4 hypergrowth tech stocks to buy in 2022 and beyond

Many “hypergrowth” tech stocks hit all-time highs last year, driven by bullish market optimism in a post-pandemic recovery, stimulus checks, the growth of free trading platforms like Robinhood Markets, and discussions on Reddit’s WallStreetBets (WSB) subreddit. Bullish fund managers like Cathie Wood have also fanned those flames with high-profile buys.

But in recent months, many of those frothy stocks have been crushed by inflation, fears of rising rates and Russia’s invasion of Ukraine have sparked a rotation into more conservative investments. Woods Ark Innovation ETF — arguably the flagship fund for hypergrowth stocks — is down almost 40% this year.

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However, this selloff has also created promising buying opportunities for investors who can handle short-term volatility. Here are four hypergrowth stocks I would buy in this tough market: Airbnb (NASDAQ: ABNB), Datadog (NASDAQ:DDOG), Cloudy (NYSE:NET)and Adyen (OTC:ADYE.Y). Let’s find out a bit more about these four hypergrowth tech stocks to buy in 2022.


Airbnb’s revenue fell 30% in 2020 as the COVID-19 pandemic brought global travel to a halt. But in 2021, his income soared 77% as those lockdowns were eased. In 2022, analysts expect its revenue to grow 32% and break its losing streak with a full-year profit.

Airbnb’s business model is naturally inflation-proof, for two reasons: tighter budgets will push travelers toward cheaper accommodations, while a need for additional income will encourage hosts to rent out their properties.

Airbnb’s stock isn’t cheap at 12 times this year’s sales, but its continued disruption of traditional hotels, growing brand recognition and resilience to macroeconomic headwinds all justify that slight premium.

2. Data dog

Datadog’s cloud-based platform monitors an organization’s databases, servers, and applications in real time, then aggregates all that data into unified dashboards for IT professionals. This simplified approach greatly facilitates the detection and diagnosis of technical problems.

Datadog’s revenue jumped 66% in 2020 and then 70% in 2021, as its total number of customers with more than $1 million in annual recurring revenue more than doubled. It has also maintained its net dollar retention rate above 130% for 18 consecutive quarters. Its gross margins are maintained and its net losses are reduced.

Analysts expect Datadog’s revenue to rise 49% to $1.5 billion this year, and shares are trading at around 30 times that estimate. That’s a premium valuation, but should be easily supported by Datadog’s stellar growth rates.

3. Cloud Flare

As the Russian-Ukrainian conflict escalates, fears of cyberattacks and internet disruptions are growing. Cloudflare’s platform addresses these fears with a Content Delivery Network (CDN), which accelerates the delivery of digital media to apps and websites, and cybersecurity tools that protect websites against attacks by distributed denial of service (DDoS).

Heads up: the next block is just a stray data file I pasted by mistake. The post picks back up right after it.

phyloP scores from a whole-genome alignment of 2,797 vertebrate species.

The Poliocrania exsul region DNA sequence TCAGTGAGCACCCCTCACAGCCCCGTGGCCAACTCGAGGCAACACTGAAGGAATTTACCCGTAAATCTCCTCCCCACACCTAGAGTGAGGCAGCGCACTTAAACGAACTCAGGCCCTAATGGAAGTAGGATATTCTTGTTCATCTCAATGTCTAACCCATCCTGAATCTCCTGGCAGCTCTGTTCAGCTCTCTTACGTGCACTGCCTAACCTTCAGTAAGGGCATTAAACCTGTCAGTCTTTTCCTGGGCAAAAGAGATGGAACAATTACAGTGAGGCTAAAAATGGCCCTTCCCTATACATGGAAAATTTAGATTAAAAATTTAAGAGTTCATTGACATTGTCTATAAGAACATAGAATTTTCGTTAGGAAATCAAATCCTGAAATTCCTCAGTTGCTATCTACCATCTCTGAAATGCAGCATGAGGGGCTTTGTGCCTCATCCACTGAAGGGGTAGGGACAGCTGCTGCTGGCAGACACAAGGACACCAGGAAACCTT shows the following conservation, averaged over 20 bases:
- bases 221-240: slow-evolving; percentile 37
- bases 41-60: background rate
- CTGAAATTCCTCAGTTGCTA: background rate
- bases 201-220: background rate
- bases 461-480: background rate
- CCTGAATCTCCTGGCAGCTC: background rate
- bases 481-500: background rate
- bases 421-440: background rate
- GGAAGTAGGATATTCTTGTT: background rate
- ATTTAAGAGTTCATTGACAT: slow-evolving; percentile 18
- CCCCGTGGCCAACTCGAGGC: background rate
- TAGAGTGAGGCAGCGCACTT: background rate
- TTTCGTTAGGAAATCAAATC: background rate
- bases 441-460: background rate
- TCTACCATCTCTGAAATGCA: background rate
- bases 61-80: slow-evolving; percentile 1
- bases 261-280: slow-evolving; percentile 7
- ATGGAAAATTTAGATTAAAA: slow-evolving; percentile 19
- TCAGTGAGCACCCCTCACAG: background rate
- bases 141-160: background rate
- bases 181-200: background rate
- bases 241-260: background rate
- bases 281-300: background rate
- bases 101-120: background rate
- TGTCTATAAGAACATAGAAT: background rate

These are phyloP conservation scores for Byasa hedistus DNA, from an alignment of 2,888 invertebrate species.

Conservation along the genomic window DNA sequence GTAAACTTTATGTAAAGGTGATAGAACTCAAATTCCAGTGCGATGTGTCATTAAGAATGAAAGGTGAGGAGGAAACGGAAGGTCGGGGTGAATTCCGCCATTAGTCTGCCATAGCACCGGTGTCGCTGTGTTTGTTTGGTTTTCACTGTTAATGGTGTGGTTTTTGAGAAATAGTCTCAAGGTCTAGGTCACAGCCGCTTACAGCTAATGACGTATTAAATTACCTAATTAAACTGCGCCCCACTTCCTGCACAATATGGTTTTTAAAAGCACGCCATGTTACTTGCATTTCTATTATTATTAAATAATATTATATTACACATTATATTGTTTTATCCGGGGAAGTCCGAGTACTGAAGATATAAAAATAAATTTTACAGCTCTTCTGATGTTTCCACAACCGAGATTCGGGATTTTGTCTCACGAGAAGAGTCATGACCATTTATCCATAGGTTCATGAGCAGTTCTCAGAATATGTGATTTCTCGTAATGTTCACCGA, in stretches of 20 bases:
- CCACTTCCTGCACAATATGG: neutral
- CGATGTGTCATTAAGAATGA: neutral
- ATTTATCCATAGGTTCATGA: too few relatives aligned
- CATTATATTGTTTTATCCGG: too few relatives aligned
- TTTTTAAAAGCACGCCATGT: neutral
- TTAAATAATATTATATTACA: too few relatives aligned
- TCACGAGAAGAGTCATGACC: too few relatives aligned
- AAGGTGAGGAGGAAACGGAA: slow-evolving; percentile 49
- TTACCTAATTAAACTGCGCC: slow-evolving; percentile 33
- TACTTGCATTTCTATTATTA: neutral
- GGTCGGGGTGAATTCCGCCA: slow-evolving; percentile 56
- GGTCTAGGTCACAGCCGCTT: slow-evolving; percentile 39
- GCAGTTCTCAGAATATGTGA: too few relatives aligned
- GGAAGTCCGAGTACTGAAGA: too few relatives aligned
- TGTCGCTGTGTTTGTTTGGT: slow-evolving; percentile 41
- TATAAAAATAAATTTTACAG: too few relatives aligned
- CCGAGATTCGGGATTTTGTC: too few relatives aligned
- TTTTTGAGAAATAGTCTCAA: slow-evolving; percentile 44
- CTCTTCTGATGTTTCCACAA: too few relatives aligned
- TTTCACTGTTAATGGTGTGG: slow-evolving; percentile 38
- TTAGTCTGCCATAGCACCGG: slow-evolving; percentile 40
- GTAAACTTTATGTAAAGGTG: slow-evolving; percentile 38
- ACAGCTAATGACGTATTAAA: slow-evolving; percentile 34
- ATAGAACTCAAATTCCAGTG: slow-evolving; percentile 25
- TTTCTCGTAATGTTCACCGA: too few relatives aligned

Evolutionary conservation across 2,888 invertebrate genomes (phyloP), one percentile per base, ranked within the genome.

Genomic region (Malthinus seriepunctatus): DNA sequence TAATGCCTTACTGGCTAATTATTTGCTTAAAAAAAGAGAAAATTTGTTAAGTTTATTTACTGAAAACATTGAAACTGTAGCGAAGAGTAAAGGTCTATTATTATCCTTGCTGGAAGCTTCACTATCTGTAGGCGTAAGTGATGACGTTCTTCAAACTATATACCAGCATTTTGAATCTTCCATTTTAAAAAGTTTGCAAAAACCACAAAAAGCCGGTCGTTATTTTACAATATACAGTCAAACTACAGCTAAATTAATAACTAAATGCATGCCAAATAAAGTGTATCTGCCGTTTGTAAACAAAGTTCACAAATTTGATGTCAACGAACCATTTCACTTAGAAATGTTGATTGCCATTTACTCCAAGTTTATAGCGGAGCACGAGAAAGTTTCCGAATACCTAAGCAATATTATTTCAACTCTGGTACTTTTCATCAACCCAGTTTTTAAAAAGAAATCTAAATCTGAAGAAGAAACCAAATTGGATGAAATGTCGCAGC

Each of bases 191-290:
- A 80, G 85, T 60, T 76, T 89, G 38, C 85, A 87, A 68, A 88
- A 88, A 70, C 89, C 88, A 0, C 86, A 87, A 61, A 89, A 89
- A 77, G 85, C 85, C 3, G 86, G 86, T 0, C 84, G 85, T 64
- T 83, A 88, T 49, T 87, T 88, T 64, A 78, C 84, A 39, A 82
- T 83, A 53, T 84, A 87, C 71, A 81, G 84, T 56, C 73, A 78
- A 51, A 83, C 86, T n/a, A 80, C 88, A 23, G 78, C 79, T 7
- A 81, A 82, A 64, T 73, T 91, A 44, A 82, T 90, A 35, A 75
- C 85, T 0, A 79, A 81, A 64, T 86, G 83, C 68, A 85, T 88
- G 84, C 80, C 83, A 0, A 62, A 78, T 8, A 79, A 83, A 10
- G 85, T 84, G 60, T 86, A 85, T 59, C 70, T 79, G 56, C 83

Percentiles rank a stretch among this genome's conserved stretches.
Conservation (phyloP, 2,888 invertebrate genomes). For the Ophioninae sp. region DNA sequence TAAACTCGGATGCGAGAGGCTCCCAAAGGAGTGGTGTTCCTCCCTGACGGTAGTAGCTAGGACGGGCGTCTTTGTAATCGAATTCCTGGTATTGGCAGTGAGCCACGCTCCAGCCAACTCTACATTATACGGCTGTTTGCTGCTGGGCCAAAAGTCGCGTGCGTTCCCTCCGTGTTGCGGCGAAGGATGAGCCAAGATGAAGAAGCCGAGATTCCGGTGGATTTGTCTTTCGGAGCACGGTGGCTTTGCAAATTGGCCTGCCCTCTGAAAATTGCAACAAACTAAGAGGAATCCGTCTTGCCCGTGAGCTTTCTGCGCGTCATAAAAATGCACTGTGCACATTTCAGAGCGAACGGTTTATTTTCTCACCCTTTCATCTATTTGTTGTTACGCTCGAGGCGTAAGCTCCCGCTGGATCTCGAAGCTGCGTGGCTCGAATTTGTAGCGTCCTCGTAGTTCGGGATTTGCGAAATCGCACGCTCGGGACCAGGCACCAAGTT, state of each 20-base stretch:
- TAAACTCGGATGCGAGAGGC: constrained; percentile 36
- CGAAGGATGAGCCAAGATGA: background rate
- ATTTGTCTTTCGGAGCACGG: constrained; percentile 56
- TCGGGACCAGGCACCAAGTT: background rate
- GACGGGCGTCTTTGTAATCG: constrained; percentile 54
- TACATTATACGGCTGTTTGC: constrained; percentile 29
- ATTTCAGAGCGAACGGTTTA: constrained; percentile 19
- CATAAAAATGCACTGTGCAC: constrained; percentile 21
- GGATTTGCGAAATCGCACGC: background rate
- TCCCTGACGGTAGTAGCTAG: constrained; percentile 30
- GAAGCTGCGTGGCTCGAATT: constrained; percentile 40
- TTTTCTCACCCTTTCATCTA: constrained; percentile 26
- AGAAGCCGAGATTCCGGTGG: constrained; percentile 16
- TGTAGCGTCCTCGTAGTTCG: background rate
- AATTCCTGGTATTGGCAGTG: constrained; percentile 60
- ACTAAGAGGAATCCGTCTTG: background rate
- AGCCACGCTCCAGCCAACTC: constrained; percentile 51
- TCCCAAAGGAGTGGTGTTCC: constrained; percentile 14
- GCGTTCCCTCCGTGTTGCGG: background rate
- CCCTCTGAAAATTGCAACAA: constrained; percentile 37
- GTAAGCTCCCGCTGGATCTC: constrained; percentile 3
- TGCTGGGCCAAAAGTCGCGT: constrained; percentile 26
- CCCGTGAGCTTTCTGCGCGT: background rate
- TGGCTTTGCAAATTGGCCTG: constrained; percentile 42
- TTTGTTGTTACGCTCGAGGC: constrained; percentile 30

Cloudflare was already growing like a weed before the conflict. Its revenue is up 50% in 2020 and 52% in 2021, and analysts expect its revenue to rise 42% to $931 million this year as it makes a very small profit. Cloudflare shares are trading at more than 40 times that estimate, but the company could still have plenty of room for growth as companies aggressively secure their websites and speed up the delivery of their digital content to visitors.

4. Adyen

Adyen, which is based in Amsterdam, develops backend software that helps merchants accept over 250 payment methods, including credit cards, debit cards, mobile wallets and payment apps. It’s not a consumer-oriented company like PayPal Credits Where To blockand it does not touch cryptocurrency, stock trading, or linked debit cards.

Instead, Adyen simply provides code that can be integrated into existing payment systems. Many large retailers, including former PayPal partner eBaywere drawn to this flexible model.

Adyen’s revenue grew 28% in 2020 even as many retailers closed during the pandemic, and grew 46% in 2021 as those headwinds subsided. Analysts expect its revenue and profit to rise 38% and 39% respectively this year. The stock certainly isn’t cheap at 76 times forward earnings and 36 times sales this year – but investors shouldn’t overlook its low-key approach in an industry filled with buzzy platforms.

This article represents the opinion of the author, who may disagree with the “official” recommendation position of a high-end advice service Motley Fool. We are heterogeneous! Challenging an investing thesis — even one of our own — helps us all think critically about investing and make decisions that help us become smarter, happier, and wealthier.

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